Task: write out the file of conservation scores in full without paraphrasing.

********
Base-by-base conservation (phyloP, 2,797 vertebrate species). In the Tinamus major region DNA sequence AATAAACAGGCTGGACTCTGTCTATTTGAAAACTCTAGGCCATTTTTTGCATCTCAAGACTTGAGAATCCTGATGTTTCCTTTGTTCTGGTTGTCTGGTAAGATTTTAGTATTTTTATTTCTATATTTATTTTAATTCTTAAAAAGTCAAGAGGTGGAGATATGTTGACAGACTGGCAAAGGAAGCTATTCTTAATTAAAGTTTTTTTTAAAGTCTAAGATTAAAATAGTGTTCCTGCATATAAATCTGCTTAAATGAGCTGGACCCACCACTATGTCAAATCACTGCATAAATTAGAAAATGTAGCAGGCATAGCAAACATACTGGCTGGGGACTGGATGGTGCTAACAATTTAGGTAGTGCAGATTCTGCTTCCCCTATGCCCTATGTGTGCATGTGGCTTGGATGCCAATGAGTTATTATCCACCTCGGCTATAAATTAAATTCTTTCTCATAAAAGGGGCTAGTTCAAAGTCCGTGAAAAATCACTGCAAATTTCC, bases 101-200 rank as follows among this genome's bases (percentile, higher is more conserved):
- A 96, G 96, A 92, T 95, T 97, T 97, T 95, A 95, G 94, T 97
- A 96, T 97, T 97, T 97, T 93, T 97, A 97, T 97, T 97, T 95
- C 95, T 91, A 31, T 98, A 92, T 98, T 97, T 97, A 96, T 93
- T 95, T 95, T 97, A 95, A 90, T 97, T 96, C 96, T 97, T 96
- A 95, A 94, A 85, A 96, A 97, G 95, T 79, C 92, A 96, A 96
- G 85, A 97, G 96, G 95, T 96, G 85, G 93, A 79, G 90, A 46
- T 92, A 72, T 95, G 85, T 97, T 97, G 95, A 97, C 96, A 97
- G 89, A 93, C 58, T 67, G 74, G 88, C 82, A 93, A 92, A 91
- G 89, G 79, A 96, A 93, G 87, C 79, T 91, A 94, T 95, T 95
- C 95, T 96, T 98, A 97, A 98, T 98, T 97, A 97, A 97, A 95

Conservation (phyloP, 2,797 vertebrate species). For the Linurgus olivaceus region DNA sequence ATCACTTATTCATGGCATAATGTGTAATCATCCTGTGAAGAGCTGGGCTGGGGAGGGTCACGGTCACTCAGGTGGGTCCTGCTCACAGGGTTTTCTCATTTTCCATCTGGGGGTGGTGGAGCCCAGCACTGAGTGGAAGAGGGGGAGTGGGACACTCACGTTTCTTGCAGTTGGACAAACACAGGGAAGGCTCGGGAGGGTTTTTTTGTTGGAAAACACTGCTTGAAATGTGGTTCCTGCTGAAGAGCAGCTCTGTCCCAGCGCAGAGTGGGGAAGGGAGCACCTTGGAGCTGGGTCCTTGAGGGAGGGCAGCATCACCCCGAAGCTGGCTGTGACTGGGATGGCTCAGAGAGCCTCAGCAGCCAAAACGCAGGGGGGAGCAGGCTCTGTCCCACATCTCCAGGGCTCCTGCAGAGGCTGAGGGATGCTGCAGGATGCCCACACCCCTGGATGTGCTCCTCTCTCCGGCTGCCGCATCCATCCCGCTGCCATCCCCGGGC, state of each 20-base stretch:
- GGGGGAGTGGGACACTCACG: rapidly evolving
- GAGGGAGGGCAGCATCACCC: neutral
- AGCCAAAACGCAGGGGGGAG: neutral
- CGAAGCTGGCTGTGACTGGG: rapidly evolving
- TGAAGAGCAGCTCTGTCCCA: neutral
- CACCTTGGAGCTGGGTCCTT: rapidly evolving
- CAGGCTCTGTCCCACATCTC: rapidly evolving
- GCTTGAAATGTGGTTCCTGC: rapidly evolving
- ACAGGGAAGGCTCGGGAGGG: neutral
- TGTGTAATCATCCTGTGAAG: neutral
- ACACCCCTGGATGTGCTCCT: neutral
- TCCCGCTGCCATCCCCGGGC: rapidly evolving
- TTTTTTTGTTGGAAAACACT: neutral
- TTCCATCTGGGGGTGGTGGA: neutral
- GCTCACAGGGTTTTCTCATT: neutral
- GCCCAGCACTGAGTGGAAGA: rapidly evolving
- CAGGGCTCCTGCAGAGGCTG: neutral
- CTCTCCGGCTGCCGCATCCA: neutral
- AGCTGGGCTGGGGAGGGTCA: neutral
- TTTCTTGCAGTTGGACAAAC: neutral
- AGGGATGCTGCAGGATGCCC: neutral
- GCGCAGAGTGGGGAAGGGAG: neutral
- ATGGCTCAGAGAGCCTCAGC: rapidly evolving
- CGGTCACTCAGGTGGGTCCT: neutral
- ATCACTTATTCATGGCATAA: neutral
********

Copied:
Base-by-base conservation (phyloP, 2,797 vertebrate species). In the Tinamus major region DNA sequence AATAAACAGGCTGGACTCTGTCTATTTGAAAACTCTAGGCCATTTTTTGCATCTCAAGACTTGAGAATCCTGATGTTTCCTTTGTTCTGGTTGTCTGGTAAGATTTTAGTATTTTTATTTCTATATTTATTTTAATTCTTAAAAAGTCAAGAGGTGGAGATATGTTGACAGACTGGCAAAGGAAGCTATTCTTAATTAAAGTTTTTTTTAAAGTCTAAGATTAAAATAGTGTTCCTGCATATAAATCTGCTTAAATGAGCTGGACCCACCACTATGTCAAATCACTGCATAAATTAGAAAATGTAGCAGGCATAGCAAACATACTGGCTGGGGACTGGATGGTGCTAACAATTTAGGTAGTGCAGATTCTGCTTCCCCTATGCCCTATGTGTGCATGTGGCTTGGATGCCAATGAGTTATTATCCACCTCGGCTATAAATTAAATTCTTTCTCATAAAAGGGGCTAGTTCAAAGTCCGTGAAAAATCACTGCAAATTTCC, bases 101-200 rank as follows among this genome's bases (percentile, higher is more conserved):
- A 96, G 96, A 92, T 95, T 97, T 97, T 95, A 95, G 94, T 97
- A 96, T 97, T 97, T 97, T 93, T 97, A 97, T 97, T 97, T 95
- C 95, T 91, A 31, T 98, A 92, T 98, T 97, T 97, A 96, T 93
- T 95, T 95, T 97, A 95, A 90, T 97, T 96, C 96, T 97, T 96
- A 95, A 94, A 85, A 96, A 97, G 95, T 79, C 92, A 96, A 96
- G 85, A 97, G 96, G 95, T 96, G 85, G 93, A 79, G 90, A 46
- T 92, A 72, T 95, G 85, T 97, T 97, G 95, A 97, C 96, A 97
- G 89, A 93, C 58, T 67, G 74, G 88, C 82, A 93, A 92, A 91
- G 89, G 79, A 96, A 93, G 87, C 79, T 91, A 94, T 95, T 95
- C 95, T 96, T 98, A 97, A 98, T 98, T 97, A 97, A 97, A 95

Conservation (phyloP, 2,797 vertebrate species). For the Linurgus olivaceus region DNA sequence ATCACTTATTCATGGCATAATGTGTAATCATCCTGTGAAGAGCTGGGCTGGGGAGGGTCACGGTCACTCAGGTGGGTCCTGCTCACAGGGTTTTCTCATTTTCCATCTGGGGGTGGTGGAGCCCAGCACTGAGTGGAAGAGGGGGAGTGGGACACTCACGTTTCTTGCAGTTGGACAAACACAGGGAAGGCTCGGGAGGGTTTTTTTGTTGGAAAACACTGCTTGAAATGTGGTTCCTGCTGAAGAGCAGCTCTGTCCCAGCGCAGAGTGGGGAAGGGAGCACCTTGGAGCTGGGTCCTTGAGGGAGGGCAGCATCACCCCGAAGCTGGCTGTGACTGGGATGGCTCAGAGAGCCTCAGCAGCCAAAACGCAGGGGGGAGCAGGCTCTGTCCCACATCTCCAGGGCTCCTGCAGAGGCTGAGGGATGCTGCAGGATGCCCACACCCCTGGATGTGCTCCTCTCTCCGGCTGCCGCATCCATCCCGCTGCCATCCCCGGGC, state of each 20-base stretch:
- GGGGGAGTGGGACACTCACG: rapidly evolving
- GAGGGAGGGCAGCATCACCC: neutral
- AGCCAAAACGCAGGGGGGAG: neutral
- CGAAGCTGGCTGTGACTGGG: rapidly evolving
- TGAAGAGCAGCTCTGTCCCA: neutral
- CACCTTGGAGCTGGGTCCTT: rapidly evolving
- CAGGCTCTGTCCCACATCTC: rapidly evolving
- GCTTGAAATGTGGTTCCTGC: rapidly evolving
- ACAGGGAAGGCTCGGGAGGG: neutral
- TGTGTAATCATCCTGTGAAG: neutral
- ACACCCCTGGATGTGCTCCT: neutral
- TCCCGCTGCCATCCCCGGGC: rapidly evolving
- TTTTTTTGTTGGAAAACACT: neutral
- TTCCATCTGGGGGTGGTGGA: neutral
- GCTCACAGGGTTTTCTCATT: neutral
- GCCCAGCACTGAGTGGAAGA: rapidly evolving
- CAGGGCTCCTGCAGAGGCTG: neutral
- CTCTCCGGCTGCCGCATCCA: neutral
- AGCTGGGCTGGGGAGGGTCA: neutral
- TTTCTTGCAGTTGGACAAAC: neutral
- AGGGATGCTGCAGGATGCCC: neutral
- GCGCAGAGTGGGGAAGGGAG: neutral
- ATGGCTCAGAGAGCCTCAGC: rapidly evolving
- CGGTCACTCAGGTGGGTCCT: neutral
- ATCACTTATTCATGGCATAA: neutral